The High Holy Days are upon us and each year brings the inevitable question: will the handful of Jewish Major Leaguers play on Yom Kippur, the holiest day in the Jewish calendar, or will they sit? The most prominent stars to refrain from taking the field during this time were Hank Greenberg and Sandy Koufax although guys like Shawn Green, Al Rosen, and Art Shamsky did so with less fanfare: Koufax’s stand came on the national stage when he declined to take the mound for the first game of the 1965 World Series. But Greenberg played at a time when anti-Semitism was much more prevalent in America.
Ray Robinson, a veteran baseball author, whose works include Iron Horse: Lou Gehrig in His Time; Pennants and Pinstripes: The New York Yankees 1903-2002; and Matty: An American Hero: Christy Mathewson of the New York Giants, among others, recently released a new e-book, High and Tight: Hank Greenberg Confronts Anti-Semitism in Baseball, published by Now and Then.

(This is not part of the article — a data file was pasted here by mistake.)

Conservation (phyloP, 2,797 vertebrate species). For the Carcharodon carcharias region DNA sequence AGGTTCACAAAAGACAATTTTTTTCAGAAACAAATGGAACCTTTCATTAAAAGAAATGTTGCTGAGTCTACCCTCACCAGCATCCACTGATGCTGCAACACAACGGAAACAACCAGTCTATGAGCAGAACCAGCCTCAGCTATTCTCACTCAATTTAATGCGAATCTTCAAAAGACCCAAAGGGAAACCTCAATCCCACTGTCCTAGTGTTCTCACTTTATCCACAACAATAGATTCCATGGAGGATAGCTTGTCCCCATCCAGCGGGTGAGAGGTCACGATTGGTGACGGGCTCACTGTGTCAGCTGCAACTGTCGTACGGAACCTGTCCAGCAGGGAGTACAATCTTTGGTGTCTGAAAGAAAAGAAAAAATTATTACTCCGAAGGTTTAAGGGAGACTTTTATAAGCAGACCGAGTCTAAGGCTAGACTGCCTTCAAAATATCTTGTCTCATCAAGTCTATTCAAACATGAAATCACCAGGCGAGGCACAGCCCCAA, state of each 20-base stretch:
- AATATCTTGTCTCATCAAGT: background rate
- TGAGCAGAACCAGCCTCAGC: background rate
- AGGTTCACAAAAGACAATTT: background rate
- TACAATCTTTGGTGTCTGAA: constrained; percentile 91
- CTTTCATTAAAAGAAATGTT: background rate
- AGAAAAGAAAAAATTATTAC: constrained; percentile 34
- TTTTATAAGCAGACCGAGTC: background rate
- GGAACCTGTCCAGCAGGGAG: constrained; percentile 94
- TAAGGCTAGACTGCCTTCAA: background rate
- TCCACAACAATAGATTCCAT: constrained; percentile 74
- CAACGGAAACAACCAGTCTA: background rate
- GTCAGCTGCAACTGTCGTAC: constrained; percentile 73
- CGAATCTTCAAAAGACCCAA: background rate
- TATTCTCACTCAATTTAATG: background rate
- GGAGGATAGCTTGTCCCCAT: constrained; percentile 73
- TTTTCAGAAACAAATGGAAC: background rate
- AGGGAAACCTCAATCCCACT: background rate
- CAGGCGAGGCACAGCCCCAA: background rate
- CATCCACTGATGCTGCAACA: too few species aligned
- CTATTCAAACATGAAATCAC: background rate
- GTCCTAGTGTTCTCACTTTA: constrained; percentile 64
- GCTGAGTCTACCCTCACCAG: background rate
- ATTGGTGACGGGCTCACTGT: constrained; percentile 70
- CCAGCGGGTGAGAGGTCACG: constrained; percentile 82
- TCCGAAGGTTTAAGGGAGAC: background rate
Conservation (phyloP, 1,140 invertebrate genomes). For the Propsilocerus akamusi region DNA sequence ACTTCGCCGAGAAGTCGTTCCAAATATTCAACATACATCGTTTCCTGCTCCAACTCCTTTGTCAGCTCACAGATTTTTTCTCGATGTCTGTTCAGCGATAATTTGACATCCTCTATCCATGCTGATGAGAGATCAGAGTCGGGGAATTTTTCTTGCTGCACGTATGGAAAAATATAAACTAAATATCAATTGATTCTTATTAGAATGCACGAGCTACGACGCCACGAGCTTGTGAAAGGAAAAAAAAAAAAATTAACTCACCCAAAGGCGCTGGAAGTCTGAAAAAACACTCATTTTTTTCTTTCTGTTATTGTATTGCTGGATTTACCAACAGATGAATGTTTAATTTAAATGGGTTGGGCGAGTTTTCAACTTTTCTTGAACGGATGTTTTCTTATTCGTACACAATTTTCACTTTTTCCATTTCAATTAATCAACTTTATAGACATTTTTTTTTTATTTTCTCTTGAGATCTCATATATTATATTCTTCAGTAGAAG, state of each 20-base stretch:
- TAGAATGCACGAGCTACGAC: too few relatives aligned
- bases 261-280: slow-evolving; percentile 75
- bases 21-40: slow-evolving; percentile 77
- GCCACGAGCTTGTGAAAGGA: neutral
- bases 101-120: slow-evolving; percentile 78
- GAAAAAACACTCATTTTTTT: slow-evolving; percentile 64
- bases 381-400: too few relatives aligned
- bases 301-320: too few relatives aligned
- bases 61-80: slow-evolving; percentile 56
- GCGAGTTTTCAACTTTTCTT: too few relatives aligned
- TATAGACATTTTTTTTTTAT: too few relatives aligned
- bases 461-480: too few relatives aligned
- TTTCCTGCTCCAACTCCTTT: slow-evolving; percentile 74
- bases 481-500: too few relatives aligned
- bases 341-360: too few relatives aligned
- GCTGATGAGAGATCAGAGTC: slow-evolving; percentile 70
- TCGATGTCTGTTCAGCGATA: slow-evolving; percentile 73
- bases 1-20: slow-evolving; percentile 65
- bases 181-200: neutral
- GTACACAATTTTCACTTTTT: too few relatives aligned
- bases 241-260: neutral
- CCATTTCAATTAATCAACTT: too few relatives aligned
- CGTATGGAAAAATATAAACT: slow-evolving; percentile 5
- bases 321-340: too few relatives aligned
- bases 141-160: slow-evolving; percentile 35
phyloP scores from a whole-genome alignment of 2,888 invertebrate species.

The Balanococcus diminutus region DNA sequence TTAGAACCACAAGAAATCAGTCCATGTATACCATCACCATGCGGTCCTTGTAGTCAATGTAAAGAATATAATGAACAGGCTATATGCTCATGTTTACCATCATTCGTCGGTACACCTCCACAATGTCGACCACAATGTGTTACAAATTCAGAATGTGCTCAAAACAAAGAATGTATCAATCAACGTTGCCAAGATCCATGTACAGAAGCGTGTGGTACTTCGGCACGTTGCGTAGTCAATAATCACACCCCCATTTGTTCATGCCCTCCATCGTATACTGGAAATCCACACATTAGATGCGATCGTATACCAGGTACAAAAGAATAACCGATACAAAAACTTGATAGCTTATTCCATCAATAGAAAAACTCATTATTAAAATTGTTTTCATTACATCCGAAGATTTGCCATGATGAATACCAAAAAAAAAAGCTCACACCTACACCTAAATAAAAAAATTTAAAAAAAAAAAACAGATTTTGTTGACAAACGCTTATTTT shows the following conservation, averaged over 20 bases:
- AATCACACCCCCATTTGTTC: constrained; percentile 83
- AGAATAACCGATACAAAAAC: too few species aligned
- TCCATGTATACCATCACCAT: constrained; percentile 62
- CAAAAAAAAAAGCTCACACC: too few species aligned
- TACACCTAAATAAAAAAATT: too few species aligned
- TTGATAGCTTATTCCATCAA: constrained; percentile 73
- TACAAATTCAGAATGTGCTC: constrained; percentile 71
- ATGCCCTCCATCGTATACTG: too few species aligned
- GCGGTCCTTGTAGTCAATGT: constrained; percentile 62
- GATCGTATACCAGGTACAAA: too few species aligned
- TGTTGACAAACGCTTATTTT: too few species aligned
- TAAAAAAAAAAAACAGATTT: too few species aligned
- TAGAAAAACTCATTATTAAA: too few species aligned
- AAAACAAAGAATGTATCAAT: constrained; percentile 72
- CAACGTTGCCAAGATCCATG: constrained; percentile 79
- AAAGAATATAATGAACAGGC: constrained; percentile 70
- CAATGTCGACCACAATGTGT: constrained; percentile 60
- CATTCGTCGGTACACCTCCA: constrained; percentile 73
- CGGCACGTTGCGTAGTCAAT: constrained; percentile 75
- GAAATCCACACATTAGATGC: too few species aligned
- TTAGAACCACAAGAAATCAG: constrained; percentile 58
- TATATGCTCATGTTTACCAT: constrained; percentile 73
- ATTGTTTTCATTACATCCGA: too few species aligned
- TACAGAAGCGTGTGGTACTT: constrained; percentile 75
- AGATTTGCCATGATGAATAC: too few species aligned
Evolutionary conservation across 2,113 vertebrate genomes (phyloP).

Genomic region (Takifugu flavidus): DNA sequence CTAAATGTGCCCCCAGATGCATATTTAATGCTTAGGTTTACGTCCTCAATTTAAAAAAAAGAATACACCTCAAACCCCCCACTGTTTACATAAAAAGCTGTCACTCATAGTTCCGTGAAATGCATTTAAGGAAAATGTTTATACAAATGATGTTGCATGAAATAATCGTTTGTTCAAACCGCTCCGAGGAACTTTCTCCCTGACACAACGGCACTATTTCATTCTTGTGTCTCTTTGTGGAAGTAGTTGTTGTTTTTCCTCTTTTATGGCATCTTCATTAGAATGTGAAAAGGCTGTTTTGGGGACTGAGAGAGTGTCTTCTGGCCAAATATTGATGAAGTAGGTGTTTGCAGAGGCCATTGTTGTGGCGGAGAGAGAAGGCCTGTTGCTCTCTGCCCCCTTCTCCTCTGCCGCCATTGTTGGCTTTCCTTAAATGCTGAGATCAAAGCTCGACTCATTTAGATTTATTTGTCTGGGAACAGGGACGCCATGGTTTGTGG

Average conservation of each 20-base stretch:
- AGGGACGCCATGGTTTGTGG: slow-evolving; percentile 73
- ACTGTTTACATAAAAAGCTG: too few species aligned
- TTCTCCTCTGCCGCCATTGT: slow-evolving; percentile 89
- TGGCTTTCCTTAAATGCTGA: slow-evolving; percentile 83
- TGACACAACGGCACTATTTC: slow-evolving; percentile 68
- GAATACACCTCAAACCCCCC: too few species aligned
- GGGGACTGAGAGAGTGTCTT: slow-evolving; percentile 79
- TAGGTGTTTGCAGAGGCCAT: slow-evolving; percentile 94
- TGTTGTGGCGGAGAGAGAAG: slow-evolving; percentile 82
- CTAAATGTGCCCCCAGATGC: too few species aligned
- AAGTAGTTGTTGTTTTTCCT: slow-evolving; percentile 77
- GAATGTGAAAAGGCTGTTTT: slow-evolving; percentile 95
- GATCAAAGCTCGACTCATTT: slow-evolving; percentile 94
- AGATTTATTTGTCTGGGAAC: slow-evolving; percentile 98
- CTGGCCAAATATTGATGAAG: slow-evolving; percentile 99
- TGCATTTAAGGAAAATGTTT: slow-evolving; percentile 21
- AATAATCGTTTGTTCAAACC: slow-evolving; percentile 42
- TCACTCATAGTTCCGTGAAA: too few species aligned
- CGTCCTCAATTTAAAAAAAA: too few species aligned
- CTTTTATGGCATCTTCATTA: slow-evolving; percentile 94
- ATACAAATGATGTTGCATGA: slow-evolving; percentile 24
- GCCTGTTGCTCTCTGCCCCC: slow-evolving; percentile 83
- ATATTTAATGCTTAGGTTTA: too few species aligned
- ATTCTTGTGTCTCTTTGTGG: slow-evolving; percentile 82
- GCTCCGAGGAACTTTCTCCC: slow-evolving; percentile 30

Robinson, 92, had a chance to watch Greenberg play and got to know him. He wanted to express his appreciation for the Jewish superstar who came along at a time when Jews were stereotyped as bookish and unathletic. That Greenberg’s star rose during a dark period in world history was even more important. He often said that every home run he hit was a knock against Hitler.
I had a chance recently to talk with Robinson about Greenberg’s ordeal, and also about how the ways in which Robinson’s profession has changed over the course of the last half century.